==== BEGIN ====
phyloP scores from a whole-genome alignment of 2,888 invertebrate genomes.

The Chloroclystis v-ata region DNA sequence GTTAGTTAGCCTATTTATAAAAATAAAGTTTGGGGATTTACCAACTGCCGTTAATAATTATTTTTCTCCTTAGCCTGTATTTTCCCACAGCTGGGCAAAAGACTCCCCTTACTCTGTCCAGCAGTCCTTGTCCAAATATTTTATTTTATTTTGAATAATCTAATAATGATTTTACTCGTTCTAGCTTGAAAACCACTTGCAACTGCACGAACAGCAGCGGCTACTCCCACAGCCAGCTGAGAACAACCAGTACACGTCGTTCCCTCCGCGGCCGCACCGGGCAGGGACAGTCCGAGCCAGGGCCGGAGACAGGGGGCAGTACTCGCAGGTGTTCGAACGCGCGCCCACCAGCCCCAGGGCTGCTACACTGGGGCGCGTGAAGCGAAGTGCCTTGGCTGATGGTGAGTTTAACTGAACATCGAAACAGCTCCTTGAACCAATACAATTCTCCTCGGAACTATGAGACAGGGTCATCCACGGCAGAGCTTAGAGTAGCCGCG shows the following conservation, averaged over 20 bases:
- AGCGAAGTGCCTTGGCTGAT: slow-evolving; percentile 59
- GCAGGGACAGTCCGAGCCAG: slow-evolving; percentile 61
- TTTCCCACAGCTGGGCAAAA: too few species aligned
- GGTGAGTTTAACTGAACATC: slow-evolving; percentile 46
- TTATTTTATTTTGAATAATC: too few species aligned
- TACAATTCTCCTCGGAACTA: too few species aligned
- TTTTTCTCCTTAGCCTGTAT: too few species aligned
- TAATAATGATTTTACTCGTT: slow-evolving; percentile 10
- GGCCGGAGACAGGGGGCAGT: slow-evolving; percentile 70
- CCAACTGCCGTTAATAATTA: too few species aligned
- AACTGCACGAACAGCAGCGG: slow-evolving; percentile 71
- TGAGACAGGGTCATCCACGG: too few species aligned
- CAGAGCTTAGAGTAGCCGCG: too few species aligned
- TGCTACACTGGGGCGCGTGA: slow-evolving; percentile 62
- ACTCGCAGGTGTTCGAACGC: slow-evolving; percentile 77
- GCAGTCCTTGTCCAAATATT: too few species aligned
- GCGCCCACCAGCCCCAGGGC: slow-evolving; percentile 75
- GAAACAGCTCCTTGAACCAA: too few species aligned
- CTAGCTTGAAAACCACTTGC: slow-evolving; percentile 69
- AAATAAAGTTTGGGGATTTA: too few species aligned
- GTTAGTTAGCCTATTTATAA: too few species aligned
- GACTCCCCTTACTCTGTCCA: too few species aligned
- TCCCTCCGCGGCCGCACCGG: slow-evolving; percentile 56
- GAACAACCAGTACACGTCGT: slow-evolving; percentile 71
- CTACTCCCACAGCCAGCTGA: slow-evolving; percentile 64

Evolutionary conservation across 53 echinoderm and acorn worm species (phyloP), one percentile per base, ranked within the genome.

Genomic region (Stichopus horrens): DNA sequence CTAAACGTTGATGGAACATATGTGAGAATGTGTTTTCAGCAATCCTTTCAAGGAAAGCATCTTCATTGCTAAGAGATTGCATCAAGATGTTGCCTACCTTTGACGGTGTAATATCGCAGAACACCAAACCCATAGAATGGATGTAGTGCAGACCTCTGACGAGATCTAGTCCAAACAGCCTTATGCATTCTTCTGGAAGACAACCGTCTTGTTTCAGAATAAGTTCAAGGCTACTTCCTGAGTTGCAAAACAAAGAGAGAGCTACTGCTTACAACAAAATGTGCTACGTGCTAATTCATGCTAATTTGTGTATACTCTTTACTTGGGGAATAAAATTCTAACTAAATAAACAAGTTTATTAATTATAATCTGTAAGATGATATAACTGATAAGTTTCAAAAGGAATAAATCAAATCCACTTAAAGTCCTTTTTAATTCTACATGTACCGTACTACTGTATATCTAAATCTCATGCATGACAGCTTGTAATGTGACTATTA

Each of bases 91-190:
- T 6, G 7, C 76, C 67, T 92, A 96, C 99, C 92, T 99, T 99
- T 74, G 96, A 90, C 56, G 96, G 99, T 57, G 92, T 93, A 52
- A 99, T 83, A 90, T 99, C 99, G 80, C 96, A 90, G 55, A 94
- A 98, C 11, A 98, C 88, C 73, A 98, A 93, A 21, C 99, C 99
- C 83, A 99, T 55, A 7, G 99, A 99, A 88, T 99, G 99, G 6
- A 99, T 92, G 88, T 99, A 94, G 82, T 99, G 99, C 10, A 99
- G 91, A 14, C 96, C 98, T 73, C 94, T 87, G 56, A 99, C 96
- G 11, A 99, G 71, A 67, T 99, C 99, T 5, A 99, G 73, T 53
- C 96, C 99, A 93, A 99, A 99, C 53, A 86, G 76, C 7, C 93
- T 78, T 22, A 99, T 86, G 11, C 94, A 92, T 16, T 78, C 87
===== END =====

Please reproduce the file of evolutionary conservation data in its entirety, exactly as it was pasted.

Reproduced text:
phyloP scores from a whole-genome alignment of 2,888 invertebrate genomes.

The Chloroclystis v-ata region DNA sequence GTTAGTTAGCCTATTTATAAAAATAAAGTTTGGGGATTTACCAACTGCCGTTAATAATTATTTTTCTCCTTAGCCTGTATTTTCCCACAGCTGGGCAAAAGACTCCCCTTACTCTGTCCAGCAGTCCTTGTCCAAATATTTTATTTTATTTTGAATAATCTAATAATGATTTTACTCGTTCTAGCTTGAAAACCACTTGCAACTGCACGAACAGCAGCGGCTACTCCCACAGCCAGCTGAGAACAACCAGTACACGTCGTTCCCTCCGCGGCCGCACCGGGCAGGGACAGTCCGAGCCAGGGCCGGAGACAGGGGGCAGTACTCGCAGGTGTTCGAACGCGCGCCCACCAGCCCCAGGGCTGCTACACTGGGGCGCGTGAAGCGAAGTGCCTTGGCTGATGGTGAGTTTAACTGAACATCGAAACAGCTCCTTGAACCAATACAATTCTCCTCGGAACTATGAGACAGGGTCATCCACGGCAGAGCTTAGAGTAGCCGCG shows the following conservation, averaged over 20 bases:
- AGCGAAGTGCCTTGGCTGAT: slow-evolving; percentile 59
- GCAGGGACAGTCCGAGCCAG: slow-evolving; percentile 61
- TTTCCCACAGCTGGGCAAAA: too few species aligned
- GGTGAGTTTAACTGAACATC: slow-evolving; percentile 46
- TTATTTTATTTTGAATAATC: too few species aligned
- TACAATTCTCCTCGGAACTA: too few species aligned
- TTTTTCTCCTTAGCCTGTAT: too few species aligned
- TAATAATGATTTTACTCGTT: slow-evolving; percentile 10
- GGCCGGAGACAGGGGGCAGT: slow-evolving; percentile 70
- CCAACTGCCGTTAATAATTA: too few species aligned
- AACTGCACGAACAGCAGCGG: slow-evolving; percentile 71
- TGAGACAGGGTCATCCACGG: too few species aligned
- CAGAGCTTAGAGTAGCCGCG: too few species aligned
- TGCTACACTGGGGCGCGTGA: slow-evolving; percentile 62
- ACTCGCAGGTGTTCGAACGC: slow-evolving; percentile 77
- GCAGTCCTTGTCCAAATATT: too few species aligned
- GCGCCCACCAGCCCCAGGGC: slow-evolving; percentile 75
- GAAACAGCTCCTTGAACCAA: too few species aligned
- CTAGCTTGAAAACCACTTGC: slow-evolving; percentile 69
- AAATAAAGTTTGGGGATTTA: too few species aligned
- GTTAGTTAGCCTATTTATAA: too few species aligned
- GACTCCCCTTACTCTGTCCA: too few species aligned
- TCCCTCCGCGGCCGCACCGG: slow-evolving; percentile 56
- GAACAACCAGTACACGTCGT: slow-evolving; percentile 71
- CTACTCCCACAGCCAGCTGA: slow-evolving; percentile 64

Evolutionary conservation across 53 echinoderm and acorn worm species (phyloP), one percentile per base, ranked within the genome.

Genomic region (Stichopus horrens): DNA sequence CTAAACGTTGATGGAACATATGTGAGAATGTGTTTTCAGCAATCCTTTCAAGGAAAGCATCTTCATTGCTAAGAGATTGCATCAAGATGTTGCCTACCTTTGACGGTGTAATATCGCAGAACACCAAACCCATAGAATGGATGTAGTGCAGACCTCTGACGAGATCTAGTCCAAACAGCCTTATGCATTCTTCTGGAAGACAACCGTCTTGTTTCAGAATAAGTTCAAGGCTACTTCCTGAGTTGCAAAACAAAGAGAGAGCTACTGCTTACAACAAAATGTGCTACGTGCTAATTCATGCTAATTTGTGTATACTCTTTACTTGGGGAATAAAATTCTAACTAAATAAACAAGTTTATTAATTATAATCTGTAAGATGATATAACTGATAAGTTTCAAAAGGAATAAATCAAATCCACTTAAAGTCCTTTTTAATTCTACATGTACCGTACTACTGTATATCTAAATCTCATGCATGACAGCTTGTAATGTGACTATTA

Each of bases 91-190:
- T 6, G 7, C 76, C 67, T 92, A 96, C 99, C 92, T 99, T 99
- T 74, G 96, A 90, C 56, G 96, G 99, T 57, G 92, T 93, A 52
- A 99, T 83, A 90, T 99, C 99, G 80, C 96, A 90, G 55, A 94
- A 98, C 11, A 98, C 88, C 73, A 98, A 93, A 21, C 99, C 99
- C 83, A 99, T 55, A 7, G 99, A 99, A 88, T 99, G 99, G 6
- A 99, T 92, G 88, T 99, A 94, G 82, T 99, G 99, C 10, A 99
- G 91, A 14, C 96, C 98, T 73, C 94, T 87, G 56, A 99, C 96
- G 11, A 99, G 71, A 67, T 99, C 99, T 5, A 99, G 73, T 53
- C 96, C 99, A 93, A 99, A 99, C 53, A 86, G 76, C 7, C 93
- T 78, T 22, A 99, T 86, G 11, C 94, A 92, T 16, T 78, C 87